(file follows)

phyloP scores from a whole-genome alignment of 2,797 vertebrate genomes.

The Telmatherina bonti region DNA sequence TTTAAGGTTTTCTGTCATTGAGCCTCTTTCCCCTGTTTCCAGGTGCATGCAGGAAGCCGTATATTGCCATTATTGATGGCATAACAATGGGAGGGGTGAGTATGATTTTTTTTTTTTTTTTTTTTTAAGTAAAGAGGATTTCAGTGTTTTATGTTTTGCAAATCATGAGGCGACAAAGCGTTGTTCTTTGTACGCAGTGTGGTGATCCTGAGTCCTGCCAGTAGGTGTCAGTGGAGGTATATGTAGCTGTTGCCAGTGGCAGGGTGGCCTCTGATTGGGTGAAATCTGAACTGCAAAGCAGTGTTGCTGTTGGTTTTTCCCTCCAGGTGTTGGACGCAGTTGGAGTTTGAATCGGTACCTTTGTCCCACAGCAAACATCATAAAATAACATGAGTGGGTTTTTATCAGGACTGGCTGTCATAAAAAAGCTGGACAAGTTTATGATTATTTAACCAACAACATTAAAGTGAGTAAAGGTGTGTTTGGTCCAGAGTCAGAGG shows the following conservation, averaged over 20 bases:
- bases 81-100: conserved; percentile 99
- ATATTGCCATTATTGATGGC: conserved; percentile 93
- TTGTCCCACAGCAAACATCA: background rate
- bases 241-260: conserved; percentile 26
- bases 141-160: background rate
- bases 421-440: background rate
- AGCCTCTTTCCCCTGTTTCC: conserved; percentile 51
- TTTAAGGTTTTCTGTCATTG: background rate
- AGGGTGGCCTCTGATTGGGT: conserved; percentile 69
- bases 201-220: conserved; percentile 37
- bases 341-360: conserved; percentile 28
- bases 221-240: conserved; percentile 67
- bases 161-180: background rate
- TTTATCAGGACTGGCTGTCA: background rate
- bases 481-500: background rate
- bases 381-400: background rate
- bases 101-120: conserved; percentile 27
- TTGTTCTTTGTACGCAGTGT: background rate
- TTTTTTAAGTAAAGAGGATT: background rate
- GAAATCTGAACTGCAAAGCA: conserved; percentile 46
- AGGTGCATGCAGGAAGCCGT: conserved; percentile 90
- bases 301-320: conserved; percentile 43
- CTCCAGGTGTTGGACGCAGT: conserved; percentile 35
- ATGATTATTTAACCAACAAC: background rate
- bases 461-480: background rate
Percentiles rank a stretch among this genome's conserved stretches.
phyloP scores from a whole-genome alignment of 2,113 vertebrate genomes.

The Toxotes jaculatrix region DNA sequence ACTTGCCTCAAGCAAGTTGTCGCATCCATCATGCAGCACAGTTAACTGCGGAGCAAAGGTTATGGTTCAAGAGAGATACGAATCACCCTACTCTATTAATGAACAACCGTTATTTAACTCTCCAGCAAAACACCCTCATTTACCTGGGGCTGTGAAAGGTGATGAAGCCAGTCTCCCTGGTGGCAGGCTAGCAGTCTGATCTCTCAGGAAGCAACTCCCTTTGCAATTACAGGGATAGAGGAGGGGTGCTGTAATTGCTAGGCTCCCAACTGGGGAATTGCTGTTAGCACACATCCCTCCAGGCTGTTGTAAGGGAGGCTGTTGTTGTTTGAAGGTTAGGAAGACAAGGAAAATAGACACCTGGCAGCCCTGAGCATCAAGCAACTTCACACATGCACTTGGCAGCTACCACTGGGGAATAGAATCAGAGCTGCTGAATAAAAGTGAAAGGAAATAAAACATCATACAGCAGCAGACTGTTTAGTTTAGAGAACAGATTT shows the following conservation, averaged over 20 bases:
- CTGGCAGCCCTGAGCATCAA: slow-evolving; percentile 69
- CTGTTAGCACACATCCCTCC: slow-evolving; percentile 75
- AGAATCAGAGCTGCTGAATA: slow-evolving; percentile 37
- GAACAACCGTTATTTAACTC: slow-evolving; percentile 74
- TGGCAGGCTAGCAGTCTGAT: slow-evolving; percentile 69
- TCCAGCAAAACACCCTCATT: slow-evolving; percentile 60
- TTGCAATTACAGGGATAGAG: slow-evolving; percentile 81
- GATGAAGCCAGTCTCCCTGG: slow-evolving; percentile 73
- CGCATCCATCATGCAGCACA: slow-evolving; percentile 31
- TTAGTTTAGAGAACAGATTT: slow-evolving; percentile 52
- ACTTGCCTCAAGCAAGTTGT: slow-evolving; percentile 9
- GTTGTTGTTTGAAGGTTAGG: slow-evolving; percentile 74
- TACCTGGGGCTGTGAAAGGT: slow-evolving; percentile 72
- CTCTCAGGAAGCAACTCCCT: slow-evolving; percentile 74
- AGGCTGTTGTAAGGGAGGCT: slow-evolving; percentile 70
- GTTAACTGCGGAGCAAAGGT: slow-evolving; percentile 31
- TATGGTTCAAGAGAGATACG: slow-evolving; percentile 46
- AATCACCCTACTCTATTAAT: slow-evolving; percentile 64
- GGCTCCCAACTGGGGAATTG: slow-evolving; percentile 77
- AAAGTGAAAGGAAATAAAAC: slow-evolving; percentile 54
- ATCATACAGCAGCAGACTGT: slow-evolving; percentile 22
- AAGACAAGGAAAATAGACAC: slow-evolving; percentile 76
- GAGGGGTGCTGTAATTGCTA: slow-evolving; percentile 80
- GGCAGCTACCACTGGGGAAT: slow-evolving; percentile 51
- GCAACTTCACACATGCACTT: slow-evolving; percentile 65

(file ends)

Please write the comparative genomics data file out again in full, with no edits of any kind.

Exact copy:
phyloP scores from a whole-genome alignment of 2,797 vertebrate genomes.

The Telmatherina bonti region DNA sequence TTTAAGGTTTTCTGTCATTGAGCCTCTTTCCCCTGTTTCCAGGTGCATGCAGGAAGCCGTATATTGCCATTATTGATGGCATAACAATGGGAGGGGTGAGTATGATTTTTTTTTTTTTTTTTTTTTAAGTAAAGAGGATTTCAGTGTTTTATGTTTTGCAAATCATGAGGCGACAAAGCGTTGTTCTTTGTACGCAGTGTGGTGATCCTGAGTCCTGCCAGTAGGTGTCAGTGGAGGTATATGTAGCTGTTGCCAGTGGCAGGGTGGCCTCTGATTGGGTGAAATCTGAACTGCAAAGCAGTGTTGCTGTTGGTTTTTCCCTCCAGGTGTTGGACGCAGTTGGAGTTTGAATCGGTACCTTTGTCCCACAGCAAACATCATAAAATAACATGAGTGGGTTTTTATCAGGACTGGCTGTCATAAAAAAGCTGGACAAGTTTATGATTATTTAACCAACAACATTAAAGTGAGTAAAGGTGTGTTTGGTCCAGAGTCAGAGG shows the following conservation, averaged over 20 bases:
- bases 81-100: conserved; percentile 99
- ATATTGCCATTATTGATGGC: conserved; percentile 93
- TTGTCCCACAGCAAACATCA: background rate
- bases 241-260: conserved; percentile 26
- bases 141-160: background rate
- bases 421-440: background rate
- AGCCTCTTTCCCCTGTTTCC: conserved; percentile 51
- TTTAAGGTTTTCTGTCATTG: background rate
- AGGGTGGCCTCTGATTGGGT: conserved; percentile 69
- bases 201-220: conserved; percentile 37
- bases 341-360: conserved; percentile 28
- bases 221-240: conserved; percentile 67
- bases 161-180: background rate
- TTTATCAGGACTGGCTGTCA: background rate
- bases 481-500: background rate
- bases 381-400: background rate
- bases 101-120: conserved; percentile 27
- TTGTTCTTTGTACGCAGTGT: background rate
- TTTTTTAAGTAAAGAGGATT: background rate
- GAAATCTGAACTGCAAAGCA: conserved; percentile 46
- AGGTGCATGCAGGAAGCCGT: conserved; percentile 90
- bases 301-320: conserved; percentile 43
- CTCCAGGTGTTGGACGCAGT: conserved; percentile 35
- ATGATTATTTAACCAACAAC: background rate
- bases 461-480: background rate
Percentiles rank a stretch among this genome's conserved stretches.
phyloP scores from a whole-genome alignment of 2,113 vertebrate genomes.

The Toxotes jaculatrix region DNA sequence ACTTGCCTCAAGCAAGTTGTCGCATCCATCATGCAGCACAGTTAACTGCGGAGCAAAGGTTATGGTTCAAGAGAGATACGAATCACCCTACTCTATTAATGAACAACCGTTATTTAACTCTCCAGCAAAACACCCTCATTTACCTGGGGCTGTGAAAGGTGATGAAGCCAGTCTCCCTGGTGGCAGGCTAGCAGTCTGATCTCTCAGGAAGCAACTCCCTTTGCAATTACAGGGATAGAGGAGGGGTGCTGTAATTGCTAGGCTCCCAACTGGGGAATTGCTGTTAGCACACATCCCTCCAGGCTGTTGTAAGGGAGGCTGTTGTTGTTTGAAGGTTAGGAAGACAAGGAAAATAGACACCTGGCAGCCCTGAGCATCAAGCAACTTCACACATGCACTTGGCAGCTACCACTGGGGAATAGAATCAGAGCTGCTGAATAAAAGTGAAAGGAAATAAAACATCATACAGCAGCAGACTGTTTAGTTTAGAGAACAGATTT shows the following conservation, averaged over 20 bases:
- CTGGCAGCCCTGAGCATCAA: slow-evolving; percentile 69
- CTGTTAGCACACATCCCTCC: slow-evolving; percentile 75
- AGAATCAGAGCTGCTGAATA: slow-evolving; percentile 37
- GAACAACCGTTATTTAACTC: slow-evolving; percentile 74
- TGGCAGGCTAGCAGTCTGAT: slow-evolving; percentile 69
- TCCAGCAAAACACCCTCATT: slow-evolving; percentile 60
- TTGCAATTACAGGGATAGAG: slow-evolving; percentile 81
- GATGAAGCCAGTCTCCCTGG: slow-evolving; percentile 73
- CGCATCCATCATGCAGCACA: slow-evolving; percentile 31
- TTAGTTTAGAGAACAGATTT: slow-evolving; percentile 52
- ACTTGCCTCAAGCAAGTTGT: slow-evolving; percentile 9
- GTTGTTGTTTGAAGGTTAGG: slow-evolving; percentile 74
- TACCTGGGGCTGTGAAAGGT: slow-evolving; percentile 72
- CTCTCAGGAAGCAACTCCCT: slow-evolving; percentile 74
- AGGCTGTTGTAAGGGAGGCT: slow-evolving; percentile 70
- GTTAACTGCGGAGCAAAGGT: slow-evolving; percentile 31
- TATGGTTCAAGAGAGATACG: slow-evolving; percentile 46
- AATCACCCTACTCTATTAAT: slow-evolving; percentile 64
- GGCTCCCAACTGGGGAATTG: slow-evolving; percentile 77
- AAAGTGAAAGGAAATAAAAC: slow-evolving; percentile 54
- ATCATACAGCAGCAGACTGT: slow-evolving; percentile 22
- AAGACAAGGAAAATAGACAC: slow-evolving; percentile 76
- GAGGGGTGCTGTAATTGCTA: slow-evolving; percentile 80
- GGCAGCTACCACTGGGGAAT: slow-evolving; percentile 51
- GCAACTTCACACATGCACTT: slow-evolving; percentile 65